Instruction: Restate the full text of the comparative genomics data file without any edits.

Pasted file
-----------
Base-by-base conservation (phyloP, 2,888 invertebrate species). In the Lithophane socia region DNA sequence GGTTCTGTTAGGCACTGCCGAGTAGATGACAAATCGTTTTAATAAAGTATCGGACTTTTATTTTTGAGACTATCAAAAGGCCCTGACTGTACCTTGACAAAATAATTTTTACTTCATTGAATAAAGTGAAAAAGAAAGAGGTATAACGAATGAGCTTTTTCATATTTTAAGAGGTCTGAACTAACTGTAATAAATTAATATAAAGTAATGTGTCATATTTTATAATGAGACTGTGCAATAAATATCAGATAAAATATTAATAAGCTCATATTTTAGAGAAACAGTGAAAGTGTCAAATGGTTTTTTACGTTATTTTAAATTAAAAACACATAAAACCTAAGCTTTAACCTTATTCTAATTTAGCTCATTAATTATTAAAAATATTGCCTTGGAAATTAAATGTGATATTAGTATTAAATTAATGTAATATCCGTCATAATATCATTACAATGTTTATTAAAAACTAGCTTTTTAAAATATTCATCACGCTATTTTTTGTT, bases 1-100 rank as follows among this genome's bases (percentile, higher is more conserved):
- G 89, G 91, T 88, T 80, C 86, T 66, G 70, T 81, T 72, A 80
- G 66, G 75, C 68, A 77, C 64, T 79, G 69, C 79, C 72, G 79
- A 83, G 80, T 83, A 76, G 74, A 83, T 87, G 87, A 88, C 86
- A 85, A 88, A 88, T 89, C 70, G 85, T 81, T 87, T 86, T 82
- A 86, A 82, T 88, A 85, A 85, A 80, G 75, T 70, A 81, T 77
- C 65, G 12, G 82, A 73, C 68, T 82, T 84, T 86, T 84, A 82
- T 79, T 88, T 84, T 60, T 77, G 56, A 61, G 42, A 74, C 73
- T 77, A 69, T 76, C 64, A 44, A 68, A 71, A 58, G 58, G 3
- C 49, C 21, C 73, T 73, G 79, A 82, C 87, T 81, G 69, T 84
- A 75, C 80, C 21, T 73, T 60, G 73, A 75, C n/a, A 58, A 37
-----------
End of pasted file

Base-by-base conservation (phyloP, 2,888 invertebrate species). In the Lithophane socia region DNA sequence GGTTCTGTTAGGCACTGCCGAGTAGATGACAAATCGTTTTAATAAAGTATCGGACTTTTATTTTTGAGACTATCAAAAGGCCCTGACTGTACCTTGACAAAATAATTTTTACTTCATTGAATAAAGTGAAAAAGAAAGAGGTATAACGAATGAGCTTTTTCATATTTTAAGAGGTCTGAACTAACTGTAATAAATTAATATAAAGTAATGTGTCATATTTTATAATGAGACTGTGCAATAAATATCAGATAAAATATTAATAAGCTCATATTTTAGAGAAACAGTGAAAGTGTCAAATGGTTTTTTACGTTATTTTAAATTAAAAACACATAAAACCTAAGCTTTAACCTTATTCTAATTTAGCTCATTAATTATTAAAAATATTGCCTTGGAAATTAAATGTGATATTAGTATTAAATTAATGTAATATCCGTCATAATATCATTACAATGTTTATTAAAAACTAGCTTTTTAAAATATTCATCACGCTATTTTTTGTT, bases 1-100 rank as follows among this genome's bases (percentile, higher is more conserved):
- G 89, G 91, T 88, T 80, C 86, T 66, G 70, T 81, T 72, A 80
- G 66, G 75, C 68, A 77, C 64, T 79, G 69, C 79, C 72, G 79
- A 83, G 80, T 83, A 76, G 74, A 83, T 87, G 87, A 88, C 86
- A 85, A 88, A 88, T 89, C 70, G 85, T 81, T 87, T 86, T 82
- A 86, A 82, T 88, A 85, A 85, A 80, G 75, T 70, A 81, T 77
- C 65, G 12, G 82, A 73, C 68, T 82, T 84, T 86, T 84, A 82
- T 79, T 88, T 84, T 60, T 77, G 56, A 61, G 42, A 74, C 73
- T 77, A 69, T 76, C 64, A 44, A 68, A 71, A 58, G 58, G 3
- C 49, C 21, C 73, T 73, G 79, A 82, C 87, T 81, G 69, T 84
- A 75, C 80, C 21, T 73, T 60, G 73, A 75, C n/a, A 58, A 37